Here in Saint-Saturnin, with the good depth of our roots, even in 2003 when it was very hot with no water, most of our vines did not suffer. The only vines suffering were those in vineyards which were not worked and where chemicals [herbicides] were used on the floor. In those vineyards the ground, the soil, was much harder and the deeper roots were underdeveloped. After that experience a few growers returned, not to organic, but to the understanding to use less chemicals and to work the soil.
A CONVENTIONAL VINEYARD
VJ Do you see that very chemical ground?
I do. That’s a conventionally farmed vineyard?
VJ Yes. It is a bad idea to add that black plastic when vines are planted. Now they have no idea what to do with it. The floor is completely white because the surface is never worked; so the stones are cleaned by the sun and the rain. The stones are never moved. The ground becomes very hard, so the water cannot penetrate. The rain will then run fast across the surface. Two problems here: the first is that of erosion. The water has to go somewhere and you can often find deep holes and cuts. The second problem is that the chemicals do not kill everything. Some grasses always win, win, win. So you end up with soil without water, erosion, and you still have grass.
It is soil you can never get back. When producers convert to organic, do they remain organic?
VJ Well, five years ago organic wine was like an El Dorado. The sales and prices were high. There was a big demand and little organic wine could be found on the market. So a lot of producers changed viticulture to take advantage of this. Now, if you are a bad producer, becoming organic will not help you sell your wine. You are still a bad producer. Organic does not help you. It must first be a good wine; if not, it doesn’t sell. People will not care if it is organic or not.
Being organic the first year is easier. During conversion, you still have use of some chemicals. So you can still control the grasses and weeds as you have in the past. But by the 4th or 5th year, they all come back. Now, if you were a large producer, or have become by then a bigger producer, the more hands-on work required in organic viticulture becomes very expensive. For example, you have to learn to spray correctly or you can lose your harvest or have a greatly reduced yield. You need greater technical understanding of viticulture.
In 2001 there were some financial incentives to help people convert to organic. Many producers joined up for a 5 year program to full organic conversion. But after 5 years, many gave it up and returned to conventional, to non-organic In their eyes, it was just too difficult and expensive. Some left the conversion after 2 years, it was just too difficult for them!
Do you think you’ll always be a winemaker?
VJ Yes, of course! I really love it. I love being in the vineyard and making wine. I love blending wines. I also am very active in two groups* to help spread the organic message. The first group is to help defend and to promote the Saint-Saturnin AOC – we are in the process of having our own AOC. The other group is dedicated to promoting organic viticulture. We organize wine fairs like Millésime Bio; and we organize wine tastings.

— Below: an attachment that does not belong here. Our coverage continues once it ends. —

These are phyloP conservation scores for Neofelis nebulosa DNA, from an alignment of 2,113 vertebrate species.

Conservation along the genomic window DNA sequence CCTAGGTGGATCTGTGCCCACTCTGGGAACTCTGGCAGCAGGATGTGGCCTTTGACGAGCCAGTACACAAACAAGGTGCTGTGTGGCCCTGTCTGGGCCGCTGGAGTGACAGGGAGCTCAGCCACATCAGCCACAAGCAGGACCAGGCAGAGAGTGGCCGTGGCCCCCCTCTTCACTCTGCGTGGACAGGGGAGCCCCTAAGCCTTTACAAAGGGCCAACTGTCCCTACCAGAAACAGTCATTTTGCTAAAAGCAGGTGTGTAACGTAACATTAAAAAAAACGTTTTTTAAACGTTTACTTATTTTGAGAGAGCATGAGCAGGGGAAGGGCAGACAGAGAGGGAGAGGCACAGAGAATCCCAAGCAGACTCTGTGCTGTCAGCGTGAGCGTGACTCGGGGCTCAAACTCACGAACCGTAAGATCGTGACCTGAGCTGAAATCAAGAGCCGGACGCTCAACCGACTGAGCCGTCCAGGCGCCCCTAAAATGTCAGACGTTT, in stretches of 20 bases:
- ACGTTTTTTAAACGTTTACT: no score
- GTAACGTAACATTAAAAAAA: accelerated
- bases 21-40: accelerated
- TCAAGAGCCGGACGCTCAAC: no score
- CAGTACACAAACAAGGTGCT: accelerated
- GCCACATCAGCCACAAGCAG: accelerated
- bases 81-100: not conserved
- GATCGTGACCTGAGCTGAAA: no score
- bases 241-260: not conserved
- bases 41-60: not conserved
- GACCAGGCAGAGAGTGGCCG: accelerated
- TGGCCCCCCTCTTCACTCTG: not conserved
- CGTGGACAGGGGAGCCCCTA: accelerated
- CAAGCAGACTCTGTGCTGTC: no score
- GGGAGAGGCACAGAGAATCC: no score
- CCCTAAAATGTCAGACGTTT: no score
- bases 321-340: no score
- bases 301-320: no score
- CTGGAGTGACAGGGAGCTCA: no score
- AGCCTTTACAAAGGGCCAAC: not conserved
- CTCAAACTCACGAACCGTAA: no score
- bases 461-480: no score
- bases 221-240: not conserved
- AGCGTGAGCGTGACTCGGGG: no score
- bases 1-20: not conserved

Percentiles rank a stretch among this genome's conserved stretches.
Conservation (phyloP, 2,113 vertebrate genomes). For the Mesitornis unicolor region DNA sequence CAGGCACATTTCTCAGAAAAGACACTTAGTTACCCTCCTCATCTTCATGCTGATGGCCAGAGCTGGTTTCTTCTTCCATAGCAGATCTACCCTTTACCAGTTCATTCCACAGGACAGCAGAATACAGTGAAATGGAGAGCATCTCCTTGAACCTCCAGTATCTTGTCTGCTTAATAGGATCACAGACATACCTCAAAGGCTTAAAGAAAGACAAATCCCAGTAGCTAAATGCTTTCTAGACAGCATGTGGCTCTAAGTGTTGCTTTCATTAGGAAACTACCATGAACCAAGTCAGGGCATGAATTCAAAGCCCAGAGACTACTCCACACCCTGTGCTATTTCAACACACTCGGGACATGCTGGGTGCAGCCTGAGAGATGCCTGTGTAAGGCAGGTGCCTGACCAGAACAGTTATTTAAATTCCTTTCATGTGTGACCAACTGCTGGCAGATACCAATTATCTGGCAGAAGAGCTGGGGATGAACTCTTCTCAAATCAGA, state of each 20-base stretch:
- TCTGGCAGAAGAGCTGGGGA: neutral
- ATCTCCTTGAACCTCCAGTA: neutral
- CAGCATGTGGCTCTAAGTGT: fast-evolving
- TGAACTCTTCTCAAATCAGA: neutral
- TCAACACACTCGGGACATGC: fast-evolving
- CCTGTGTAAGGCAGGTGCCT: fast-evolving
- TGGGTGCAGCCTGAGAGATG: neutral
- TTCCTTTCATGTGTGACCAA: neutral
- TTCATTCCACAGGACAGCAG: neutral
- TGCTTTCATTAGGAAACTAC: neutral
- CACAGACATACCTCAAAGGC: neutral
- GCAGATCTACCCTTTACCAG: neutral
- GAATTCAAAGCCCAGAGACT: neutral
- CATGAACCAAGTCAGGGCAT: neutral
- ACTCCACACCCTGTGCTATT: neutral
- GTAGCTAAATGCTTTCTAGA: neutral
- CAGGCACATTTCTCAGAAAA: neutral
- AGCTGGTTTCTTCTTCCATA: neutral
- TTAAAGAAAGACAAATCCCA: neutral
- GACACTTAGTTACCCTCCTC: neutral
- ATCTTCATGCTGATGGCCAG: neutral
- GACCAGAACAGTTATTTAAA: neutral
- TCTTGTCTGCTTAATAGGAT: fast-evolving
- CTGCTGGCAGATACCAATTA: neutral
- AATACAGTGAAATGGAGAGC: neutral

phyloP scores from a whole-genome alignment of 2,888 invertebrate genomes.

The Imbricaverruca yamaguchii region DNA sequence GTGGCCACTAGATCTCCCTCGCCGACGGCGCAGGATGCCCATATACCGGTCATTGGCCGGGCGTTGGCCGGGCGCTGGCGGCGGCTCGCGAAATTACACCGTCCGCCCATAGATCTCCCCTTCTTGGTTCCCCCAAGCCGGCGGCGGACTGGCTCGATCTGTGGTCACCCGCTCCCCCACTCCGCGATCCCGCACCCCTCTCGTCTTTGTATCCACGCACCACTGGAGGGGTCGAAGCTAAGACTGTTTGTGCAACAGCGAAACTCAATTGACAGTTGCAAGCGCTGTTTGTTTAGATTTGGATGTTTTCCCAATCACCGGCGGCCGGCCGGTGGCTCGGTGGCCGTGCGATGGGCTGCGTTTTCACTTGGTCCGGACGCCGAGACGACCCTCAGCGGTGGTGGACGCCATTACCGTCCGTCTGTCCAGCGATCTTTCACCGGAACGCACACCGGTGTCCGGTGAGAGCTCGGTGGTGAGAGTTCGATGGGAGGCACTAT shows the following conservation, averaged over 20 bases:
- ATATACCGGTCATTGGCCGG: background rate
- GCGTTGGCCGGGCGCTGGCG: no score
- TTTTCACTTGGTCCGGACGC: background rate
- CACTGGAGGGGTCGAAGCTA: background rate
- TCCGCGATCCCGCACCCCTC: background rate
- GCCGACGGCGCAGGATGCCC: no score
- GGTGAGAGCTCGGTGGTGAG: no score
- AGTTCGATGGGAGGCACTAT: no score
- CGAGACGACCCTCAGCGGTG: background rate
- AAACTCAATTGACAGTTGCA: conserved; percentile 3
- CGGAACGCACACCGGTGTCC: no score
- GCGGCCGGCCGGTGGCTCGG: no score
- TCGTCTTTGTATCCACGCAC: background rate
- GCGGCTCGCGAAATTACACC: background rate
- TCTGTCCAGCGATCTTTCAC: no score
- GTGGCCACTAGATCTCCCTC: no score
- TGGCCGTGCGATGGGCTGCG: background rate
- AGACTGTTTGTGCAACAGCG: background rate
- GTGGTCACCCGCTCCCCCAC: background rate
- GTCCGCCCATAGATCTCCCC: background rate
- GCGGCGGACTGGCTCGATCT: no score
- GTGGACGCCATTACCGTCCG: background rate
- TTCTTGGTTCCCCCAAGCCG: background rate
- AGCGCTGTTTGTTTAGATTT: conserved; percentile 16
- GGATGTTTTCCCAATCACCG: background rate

But to answer your question clearly, winemaking is my life.
Thank you, Virgile. I will see you in May.
*[Mr. Joly is vice-president of the Syndicat des producteurs de Saint-Saturnin and a technical administrator with the very progressive Association Interprofessionnelle Des Vins Biologiques Du Languedoc-Roussillon AIVB-LR.]
“I’m not too particularly interested in how deep the color is and how pronounced the bouquet is and how high is the total acid and how low is the sugar. To me, is it something I enjoy drinking and want more? If so, then it is good. And if it is not, I don’t think it’s good, regardless.” Ernest Gallo (pg 15)
In his latest exploration of the wine world, A Toast To Bargain Wines, distinguished author George M. Taber has turned his attention to a key aspect of what is indisputably our golden age of wine. Never before have so many wines of such high quality been available to the consumer. And never have the prices been as competitive. Mr. Taber has taken up the theme with characteristic optimism and a relaxed narrative style. Sub-titled How innovators, iconclasts, and winemaking revolutionaries are changing the way the world drinks, he recounts well-known episodes in recent wine history, such as Tim Hanni’s research into the quixotic nature of taste, and Robert Hodgson’s work on the inconsistency of the judging at wine competitions. And he gives ample space to innovative movers and shakers of the internet, the new gatekeepers, he calls them. Gary Vaynerchuk, Robin Goldstein, and Jeff Siegel are among his examples. Each individual named and episode recounted participates or has participated, sometimes indirectly, in the promotion of the increasingly popular mantra: “Trust your own palate.” Mr. Taber’s aim with A Toast To Bargain Wines is to add his voice to the chorus.